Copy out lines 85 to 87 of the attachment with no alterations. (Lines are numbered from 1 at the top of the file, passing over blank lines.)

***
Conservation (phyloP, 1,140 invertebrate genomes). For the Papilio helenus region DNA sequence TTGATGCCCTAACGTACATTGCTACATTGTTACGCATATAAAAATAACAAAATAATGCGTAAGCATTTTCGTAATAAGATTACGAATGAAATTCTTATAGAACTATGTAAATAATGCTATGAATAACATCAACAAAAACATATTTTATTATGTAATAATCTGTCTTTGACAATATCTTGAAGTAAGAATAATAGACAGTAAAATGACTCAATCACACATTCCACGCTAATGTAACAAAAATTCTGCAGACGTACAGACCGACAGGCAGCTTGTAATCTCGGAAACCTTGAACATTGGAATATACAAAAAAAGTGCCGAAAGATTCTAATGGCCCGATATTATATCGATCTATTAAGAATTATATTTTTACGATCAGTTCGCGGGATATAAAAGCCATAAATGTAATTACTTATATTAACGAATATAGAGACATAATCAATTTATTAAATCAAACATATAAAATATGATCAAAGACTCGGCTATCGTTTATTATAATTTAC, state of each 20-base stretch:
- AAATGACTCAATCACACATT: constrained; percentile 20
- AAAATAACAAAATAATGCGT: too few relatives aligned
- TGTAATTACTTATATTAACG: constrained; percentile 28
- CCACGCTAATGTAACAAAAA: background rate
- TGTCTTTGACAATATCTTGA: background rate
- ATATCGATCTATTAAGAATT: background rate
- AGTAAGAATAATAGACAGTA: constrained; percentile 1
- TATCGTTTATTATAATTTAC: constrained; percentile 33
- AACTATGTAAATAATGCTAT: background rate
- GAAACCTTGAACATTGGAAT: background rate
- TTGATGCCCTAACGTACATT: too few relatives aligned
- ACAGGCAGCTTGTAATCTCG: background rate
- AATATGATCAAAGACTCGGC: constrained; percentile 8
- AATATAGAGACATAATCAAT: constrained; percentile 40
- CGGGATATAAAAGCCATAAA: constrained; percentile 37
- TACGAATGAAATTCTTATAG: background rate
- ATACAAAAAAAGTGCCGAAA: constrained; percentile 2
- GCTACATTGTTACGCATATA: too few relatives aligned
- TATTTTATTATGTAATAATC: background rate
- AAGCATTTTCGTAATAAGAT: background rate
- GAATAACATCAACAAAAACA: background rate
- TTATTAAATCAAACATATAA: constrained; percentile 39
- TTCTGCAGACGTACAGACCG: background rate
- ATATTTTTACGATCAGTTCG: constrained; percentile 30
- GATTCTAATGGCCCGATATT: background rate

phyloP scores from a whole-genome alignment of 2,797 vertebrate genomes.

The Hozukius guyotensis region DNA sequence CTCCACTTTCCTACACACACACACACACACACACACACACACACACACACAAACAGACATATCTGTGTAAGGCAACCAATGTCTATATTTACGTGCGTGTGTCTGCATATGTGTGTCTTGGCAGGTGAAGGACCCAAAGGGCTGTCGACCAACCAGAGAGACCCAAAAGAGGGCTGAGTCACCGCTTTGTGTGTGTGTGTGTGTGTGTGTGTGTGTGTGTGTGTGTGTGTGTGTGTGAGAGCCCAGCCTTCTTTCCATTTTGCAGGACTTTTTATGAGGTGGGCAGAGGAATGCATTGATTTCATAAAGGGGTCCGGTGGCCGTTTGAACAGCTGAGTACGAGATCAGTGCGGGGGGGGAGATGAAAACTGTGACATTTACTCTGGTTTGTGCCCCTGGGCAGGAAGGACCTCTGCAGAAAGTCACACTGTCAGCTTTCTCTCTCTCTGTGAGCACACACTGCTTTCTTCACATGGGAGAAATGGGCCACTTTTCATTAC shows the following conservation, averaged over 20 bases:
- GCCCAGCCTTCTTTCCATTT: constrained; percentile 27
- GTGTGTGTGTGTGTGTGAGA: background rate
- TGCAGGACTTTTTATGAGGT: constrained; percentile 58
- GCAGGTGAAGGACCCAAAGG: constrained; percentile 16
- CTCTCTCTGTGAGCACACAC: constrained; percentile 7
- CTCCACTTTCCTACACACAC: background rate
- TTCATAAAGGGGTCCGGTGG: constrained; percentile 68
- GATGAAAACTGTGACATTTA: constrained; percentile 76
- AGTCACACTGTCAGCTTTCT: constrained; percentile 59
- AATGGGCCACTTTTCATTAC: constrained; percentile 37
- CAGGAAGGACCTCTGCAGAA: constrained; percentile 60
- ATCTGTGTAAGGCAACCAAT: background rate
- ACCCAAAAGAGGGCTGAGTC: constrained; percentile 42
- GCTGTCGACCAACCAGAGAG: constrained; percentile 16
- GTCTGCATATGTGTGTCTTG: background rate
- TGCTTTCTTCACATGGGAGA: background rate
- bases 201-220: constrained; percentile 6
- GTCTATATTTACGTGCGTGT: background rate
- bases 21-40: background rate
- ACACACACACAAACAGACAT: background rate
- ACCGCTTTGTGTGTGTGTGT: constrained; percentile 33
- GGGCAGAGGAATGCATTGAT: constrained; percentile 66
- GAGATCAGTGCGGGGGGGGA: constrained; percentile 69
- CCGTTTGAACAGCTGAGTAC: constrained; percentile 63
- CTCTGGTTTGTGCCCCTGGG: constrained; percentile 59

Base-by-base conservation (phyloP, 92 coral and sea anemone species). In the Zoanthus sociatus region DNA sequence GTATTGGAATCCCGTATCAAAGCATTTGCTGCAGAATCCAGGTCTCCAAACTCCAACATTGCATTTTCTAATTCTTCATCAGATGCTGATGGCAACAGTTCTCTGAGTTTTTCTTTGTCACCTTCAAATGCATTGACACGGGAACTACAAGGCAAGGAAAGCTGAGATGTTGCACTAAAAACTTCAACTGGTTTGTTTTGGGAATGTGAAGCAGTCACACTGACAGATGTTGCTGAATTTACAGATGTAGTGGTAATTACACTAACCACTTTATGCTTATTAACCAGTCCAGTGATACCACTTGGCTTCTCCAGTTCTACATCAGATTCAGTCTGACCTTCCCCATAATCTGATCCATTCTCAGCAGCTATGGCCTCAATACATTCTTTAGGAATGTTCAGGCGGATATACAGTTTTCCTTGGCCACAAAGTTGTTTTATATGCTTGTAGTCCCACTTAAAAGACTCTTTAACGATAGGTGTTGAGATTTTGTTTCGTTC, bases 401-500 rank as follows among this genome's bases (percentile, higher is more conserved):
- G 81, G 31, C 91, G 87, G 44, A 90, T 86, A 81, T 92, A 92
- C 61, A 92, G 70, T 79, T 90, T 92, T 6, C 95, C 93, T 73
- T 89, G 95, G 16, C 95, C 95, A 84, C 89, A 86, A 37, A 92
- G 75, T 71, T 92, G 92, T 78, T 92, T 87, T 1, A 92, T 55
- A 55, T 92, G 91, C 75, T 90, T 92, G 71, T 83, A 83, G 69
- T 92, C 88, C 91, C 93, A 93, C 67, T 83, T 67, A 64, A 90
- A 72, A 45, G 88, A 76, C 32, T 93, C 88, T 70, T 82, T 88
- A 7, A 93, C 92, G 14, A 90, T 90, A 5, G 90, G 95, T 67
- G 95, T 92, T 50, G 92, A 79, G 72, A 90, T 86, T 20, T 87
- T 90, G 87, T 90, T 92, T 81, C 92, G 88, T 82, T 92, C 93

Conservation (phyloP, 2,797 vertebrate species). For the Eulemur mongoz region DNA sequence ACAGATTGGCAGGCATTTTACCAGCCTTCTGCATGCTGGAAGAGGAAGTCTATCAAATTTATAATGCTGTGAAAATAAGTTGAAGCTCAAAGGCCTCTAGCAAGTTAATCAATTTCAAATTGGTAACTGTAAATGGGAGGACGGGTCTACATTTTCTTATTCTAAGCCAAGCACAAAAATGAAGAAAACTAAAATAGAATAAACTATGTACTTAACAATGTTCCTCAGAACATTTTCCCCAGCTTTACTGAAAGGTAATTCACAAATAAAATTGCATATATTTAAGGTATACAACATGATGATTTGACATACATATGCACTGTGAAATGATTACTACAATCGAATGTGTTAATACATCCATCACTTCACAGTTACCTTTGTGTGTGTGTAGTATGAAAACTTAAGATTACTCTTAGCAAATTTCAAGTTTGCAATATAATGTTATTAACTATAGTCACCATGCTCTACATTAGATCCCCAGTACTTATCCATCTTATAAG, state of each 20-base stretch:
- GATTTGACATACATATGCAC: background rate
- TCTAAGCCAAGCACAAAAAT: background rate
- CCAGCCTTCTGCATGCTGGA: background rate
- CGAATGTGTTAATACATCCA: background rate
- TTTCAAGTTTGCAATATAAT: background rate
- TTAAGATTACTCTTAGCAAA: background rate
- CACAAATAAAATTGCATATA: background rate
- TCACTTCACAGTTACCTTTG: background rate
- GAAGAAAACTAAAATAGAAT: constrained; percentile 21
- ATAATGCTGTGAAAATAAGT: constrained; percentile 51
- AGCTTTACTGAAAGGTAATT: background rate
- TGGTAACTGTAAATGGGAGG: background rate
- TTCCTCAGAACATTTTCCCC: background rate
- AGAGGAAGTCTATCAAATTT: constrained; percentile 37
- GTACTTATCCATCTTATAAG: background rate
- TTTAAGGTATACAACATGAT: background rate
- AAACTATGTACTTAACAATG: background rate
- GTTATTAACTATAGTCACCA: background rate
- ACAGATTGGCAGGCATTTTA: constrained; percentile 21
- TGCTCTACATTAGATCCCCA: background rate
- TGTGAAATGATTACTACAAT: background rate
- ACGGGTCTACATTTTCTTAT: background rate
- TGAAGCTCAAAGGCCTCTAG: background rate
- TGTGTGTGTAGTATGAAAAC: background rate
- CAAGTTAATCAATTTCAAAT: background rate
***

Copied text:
- TGCTCTACATTAGATCCCCA: background rate
- TGTGAAATGATTACTACAAT: background rate
- ACGGGTCTACATTTTCTTAT: background rate